4. The original state of privacy programs and antiquated systems: Traditional systems have their own share of challenges, including retroactive—rather than proactive—investigations, high rates of false positives, lack of data source aggregation capabilities, slow search queries, and lack of visualization tools, that hinder an organization’s ability to explore workflows and improve the privacy breach identification processes.

A New Approach to Privacy Analytics

With its ability to accurately collate, analyze, and review mass amounts of information, AI creates a highly correct privacy model that helps organizations overcome these all-too-common healthcare data security roadblocks. The privacy analytics approach at Johns Hopkins allowed leadership to review all data logs accurately; create a collaborative, interdisciplinary initiative across the organization that eliminated data silos; and forge a sustainable path for long-term privacy analytics to transform the future of privacy analytics in healthcare.

To achieve this higher caliber of privacy analytics management, Johns Hopkins carefully identified its key performance indicators (KPIs) and used them to overcome the organizational inertia that impedes change in large institutions.

Johns Hopkins used these five KPIs to measure success:

  1. What are the threats we discover?
  2. What is our false-positive rate?
  3. What is the burden of our current tool maintenance?
  4. What is the investigation time?
  5. What is the overall reduction in privacy threats overtime?

The organization’s new privacy analytics platform—aimed at improving healthcare data security—opened the lines of communication for the privacy and security teams, allowing them to work more closely together. The collaborative effort helped the security team by eliminating the manual work the old system required to identify insider threats, phishing, and credential sharing, which made it easier for the privacy team to complete investigations and audits.

At first, Johns Hopkins employees questioned the new monitoring process and worried that leadership lacked trust in the workforce. They soon discovered, however, the new security platform actually empowered team members and even cleared up miscommunications. The positive experience with the new data platform built trust among Johns Hopkins team members, many of whom were also patients at the health system. The innovative security platform also allowed the senior leadership team at Johns Hopkins to see the big picture and work toward their real objective—to retain patients and build trust with the community.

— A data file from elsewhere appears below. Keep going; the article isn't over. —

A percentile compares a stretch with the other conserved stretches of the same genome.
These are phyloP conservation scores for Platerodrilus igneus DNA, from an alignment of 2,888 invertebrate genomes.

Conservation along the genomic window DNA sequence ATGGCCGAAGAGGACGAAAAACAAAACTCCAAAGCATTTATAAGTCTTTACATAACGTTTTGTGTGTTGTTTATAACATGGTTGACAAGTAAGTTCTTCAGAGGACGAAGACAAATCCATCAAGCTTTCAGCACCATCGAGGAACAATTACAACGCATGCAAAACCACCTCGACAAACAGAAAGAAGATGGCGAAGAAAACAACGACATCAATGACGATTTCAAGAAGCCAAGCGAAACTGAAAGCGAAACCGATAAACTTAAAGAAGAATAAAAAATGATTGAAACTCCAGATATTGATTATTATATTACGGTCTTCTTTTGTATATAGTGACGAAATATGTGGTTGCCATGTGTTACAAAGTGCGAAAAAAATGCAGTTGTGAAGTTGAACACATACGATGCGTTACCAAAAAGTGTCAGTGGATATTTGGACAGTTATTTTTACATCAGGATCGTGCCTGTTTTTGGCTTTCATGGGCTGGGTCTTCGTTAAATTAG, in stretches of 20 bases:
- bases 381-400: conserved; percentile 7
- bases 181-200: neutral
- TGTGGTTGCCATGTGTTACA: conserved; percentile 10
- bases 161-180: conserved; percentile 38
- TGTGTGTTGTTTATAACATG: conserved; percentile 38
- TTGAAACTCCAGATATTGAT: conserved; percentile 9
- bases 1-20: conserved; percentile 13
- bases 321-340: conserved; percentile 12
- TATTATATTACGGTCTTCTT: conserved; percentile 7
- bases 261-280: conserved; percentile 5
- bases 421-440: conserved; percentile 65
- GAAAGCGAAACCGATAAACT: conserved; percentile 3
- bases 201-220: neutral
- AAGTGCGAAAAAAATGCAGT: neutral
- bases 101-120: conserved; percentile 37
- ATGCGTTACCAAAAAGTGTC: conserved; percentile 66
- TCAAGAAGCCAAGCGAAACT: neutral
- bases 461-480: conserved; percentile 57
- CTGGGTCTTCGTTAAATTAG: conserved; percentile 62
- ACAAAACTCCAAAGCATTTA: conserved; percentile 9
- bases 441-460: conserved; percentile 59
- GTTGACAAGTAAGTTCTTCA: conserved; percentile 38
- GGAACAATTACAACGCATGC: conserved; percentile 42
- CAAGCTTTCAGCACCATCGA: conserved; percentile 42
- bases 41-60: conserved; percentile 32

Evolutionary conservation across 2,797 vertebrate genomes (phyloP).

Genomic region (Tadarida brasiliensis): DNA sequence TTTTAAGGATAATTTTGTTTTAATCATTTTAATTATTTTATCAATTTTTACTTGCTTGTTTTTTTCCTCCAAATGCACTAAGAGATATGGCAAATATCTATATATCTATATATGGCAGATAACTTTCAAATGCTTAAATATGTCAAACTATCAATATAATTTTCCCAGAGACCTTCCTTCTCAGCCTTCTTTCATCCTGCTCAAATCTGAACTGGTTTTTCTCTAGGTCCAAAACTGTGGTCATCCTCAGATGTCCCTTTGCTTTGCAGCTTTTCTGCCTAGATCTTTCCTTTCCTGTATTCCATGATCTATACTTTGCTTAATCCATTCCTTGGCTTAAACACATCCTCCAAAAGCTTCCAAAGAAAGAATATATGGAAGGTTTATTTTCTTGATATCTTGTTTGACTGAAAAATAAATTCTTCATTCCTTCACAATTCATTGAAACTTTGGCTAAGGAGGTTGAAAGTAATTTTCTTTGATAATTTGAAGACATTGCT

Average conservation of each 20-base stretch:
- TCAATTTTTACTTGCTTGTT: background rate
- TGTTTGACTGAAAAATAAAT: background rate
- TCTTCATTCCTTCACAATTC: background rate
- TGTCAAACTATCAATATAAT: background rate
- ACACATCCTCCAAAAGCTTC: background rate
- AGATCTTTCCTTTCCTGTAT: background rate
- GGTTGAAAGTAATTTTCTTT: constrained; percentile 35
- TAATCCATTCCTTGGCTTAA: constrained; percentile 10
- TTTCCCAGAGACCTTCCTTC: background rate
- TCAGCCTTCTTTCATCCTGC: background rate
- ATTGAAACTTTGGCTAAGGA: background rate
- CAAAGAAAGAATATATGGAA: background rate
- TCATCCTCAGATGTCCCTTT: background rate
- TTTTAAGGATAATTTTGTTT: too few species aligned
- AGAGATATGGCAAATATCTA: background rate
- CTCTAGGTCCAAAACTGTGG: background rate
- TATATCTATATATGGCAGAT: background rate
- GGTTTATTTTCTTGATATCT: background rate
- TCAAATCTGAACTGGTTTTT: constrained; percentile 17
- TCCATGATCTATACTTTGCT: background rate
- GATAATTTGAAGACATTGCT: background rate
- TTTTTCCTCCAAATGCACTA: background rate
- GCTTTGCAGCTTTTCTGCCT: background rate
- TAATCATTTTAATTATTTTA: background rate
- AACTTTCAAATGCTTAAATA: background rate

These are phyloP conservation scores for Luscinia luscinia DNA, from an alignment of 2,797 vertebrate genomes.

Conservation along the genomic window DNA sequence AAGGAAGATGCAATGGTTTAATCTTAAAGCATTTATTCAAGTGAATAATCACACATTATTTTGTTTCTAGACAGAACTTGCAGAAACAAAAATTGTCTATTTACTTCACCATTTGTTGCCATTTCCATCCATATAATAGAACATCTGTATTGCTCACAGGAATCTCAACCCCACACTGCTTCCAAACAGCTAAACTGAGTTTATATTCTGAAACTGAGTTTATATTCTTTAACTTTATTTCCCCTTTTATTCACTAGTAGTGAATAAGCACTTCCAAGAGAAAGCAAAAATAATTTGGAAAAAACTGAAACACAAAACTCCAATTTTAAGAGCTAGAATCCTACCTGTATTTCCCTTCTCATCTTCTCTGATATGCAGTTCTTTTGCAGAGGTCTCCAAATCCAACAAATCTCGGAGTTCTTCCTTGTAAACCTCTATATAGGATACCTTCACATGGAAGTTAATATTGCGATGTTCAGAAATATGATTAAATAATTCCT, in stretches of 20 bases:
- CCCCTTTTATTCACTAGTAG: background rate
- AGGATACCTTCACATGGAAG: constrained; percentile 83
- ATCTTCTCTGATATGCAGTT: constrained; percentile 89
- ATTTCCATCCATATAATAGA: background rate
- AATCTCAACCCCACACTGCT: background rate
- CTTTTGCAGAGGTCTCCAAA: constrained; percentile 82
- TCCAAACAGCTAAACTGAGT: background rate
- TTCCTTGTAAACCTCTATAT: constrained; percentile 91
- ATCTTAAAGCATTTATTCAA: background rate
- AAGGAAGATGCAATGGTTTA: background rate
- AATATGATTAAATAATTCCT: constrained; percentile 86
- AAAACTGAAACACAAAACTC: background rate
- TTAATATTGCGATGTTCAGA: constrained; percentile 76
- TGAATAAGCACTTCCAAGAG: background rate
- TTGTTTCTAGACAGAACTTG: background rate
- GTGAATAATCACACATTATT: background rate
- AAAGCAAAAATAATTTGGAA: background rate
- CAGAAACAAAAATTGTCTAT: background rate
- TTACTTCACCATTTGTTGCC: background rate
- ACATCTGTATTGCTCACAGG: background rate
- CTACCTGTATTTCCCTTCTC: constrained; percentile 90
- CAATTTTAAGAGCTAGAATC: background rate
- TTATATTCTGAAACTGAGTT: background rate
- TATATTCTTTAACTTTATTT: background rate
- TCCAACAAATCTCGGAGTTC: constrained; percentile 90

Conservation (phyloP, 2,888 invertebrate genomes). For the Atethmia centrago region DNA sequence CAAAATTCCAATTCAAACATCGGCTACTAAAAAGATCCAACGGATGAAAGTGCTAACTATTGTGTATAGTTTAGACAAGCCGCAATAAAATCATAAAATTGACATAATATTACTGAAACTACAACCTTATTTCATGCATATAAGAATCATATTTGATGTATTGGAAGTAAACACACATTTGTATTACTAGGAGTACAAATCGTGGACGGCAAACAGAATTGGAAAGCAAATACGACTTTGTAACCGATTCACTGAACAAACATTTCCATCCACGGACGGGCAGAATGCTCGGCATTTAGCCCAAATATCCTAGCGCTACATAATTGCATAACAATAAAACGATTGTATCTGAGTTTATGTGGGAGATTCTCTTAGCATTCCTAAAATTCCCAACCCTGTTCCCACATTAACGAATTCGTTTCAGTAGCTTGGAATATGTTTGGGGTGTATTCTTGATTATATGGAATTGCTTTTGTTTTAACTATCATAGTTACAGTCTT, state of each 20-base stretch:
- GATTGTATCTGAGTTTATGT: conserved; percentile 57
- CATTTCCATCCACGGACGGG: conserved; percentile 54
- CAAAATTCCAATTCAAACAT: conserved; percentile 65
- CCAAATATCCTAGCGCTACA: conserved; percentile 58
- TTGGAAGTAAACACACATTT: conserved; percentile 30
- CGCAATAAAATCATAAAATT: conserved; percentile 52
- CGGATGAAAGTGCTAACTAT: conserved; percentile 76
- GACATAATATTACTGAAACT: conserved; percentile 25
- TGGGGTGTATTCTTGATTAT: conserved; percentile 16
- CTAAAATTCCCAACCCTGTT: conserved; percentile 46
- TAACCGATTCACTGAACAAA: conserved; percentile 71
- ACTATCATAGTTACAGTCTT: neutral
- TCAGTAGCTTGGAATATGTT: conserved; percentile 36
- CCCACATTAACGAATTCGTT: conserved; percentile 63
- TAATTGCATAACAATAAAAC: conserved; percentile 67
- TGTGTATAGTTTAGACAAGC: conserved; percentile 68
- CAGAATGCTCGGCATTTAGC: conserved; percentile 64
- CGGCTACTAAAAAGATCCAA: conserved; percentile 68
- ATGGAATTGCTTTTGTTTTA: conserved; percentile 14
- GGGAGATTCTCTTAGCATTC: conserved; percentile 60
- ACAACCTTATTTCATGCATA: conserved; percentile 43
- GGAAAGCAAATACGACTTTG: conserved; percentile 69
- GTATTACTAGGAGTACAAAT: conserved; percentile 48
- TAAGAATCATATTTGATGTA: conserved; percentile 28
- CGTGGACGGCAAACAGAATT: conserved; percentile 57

Elements Driving Cost of Healthcare Data Security

To evaluate the total cost of ownership of the new platform, Johns Hopkins leadership evaluated the major factors affecting its healthcare data security and privacy:

  • The current software cost compared to the new platform cost.
  • The effect of the new platform on the current number of full-time employees (FTEs), especially the “silent” FTEs who often go unnoticed (e.g., members of the business intelligence, nursing, and legal teams).
  • The cost of outside firms to resolve discrepancies in data, delays in response time, and fine regulation violations.
  • Most importantly, the cost of losing patients due to the degradation of patient trust that a data breach creates.

Why Compliance Analytics Is So Effective

The results Johns Hopkins saw in its privacy and security processes were irrefutable—traditional investigations took 75 minutes, while investigations conducted on the new platform took only five minutes, saving over one hour for every investigation. The false-positive rate dramatically dropped from 83 percent to an astounding three percent with the new platform, meaning that nearly every notification was a real data breach.

The time Johns Hopkins’ security and privacy team members saved with the new platform, and the intense decrease in false positives, led to dramatic improvements in the workflow and more time for employees to work on projects requiring critical thinking and human judgment.

Improvements in three core components transformed the cultural and workflow challenges at Johns Hopkins:

  1. Scale: Compliance analytics fosters data integration because it brings together all the information needed to solve a problem in one place. The enterprisewide solution also serves a variety of compliance interests across the health system. Most importantly, it allows the organization to review all records instead of reviewing a sliver of records.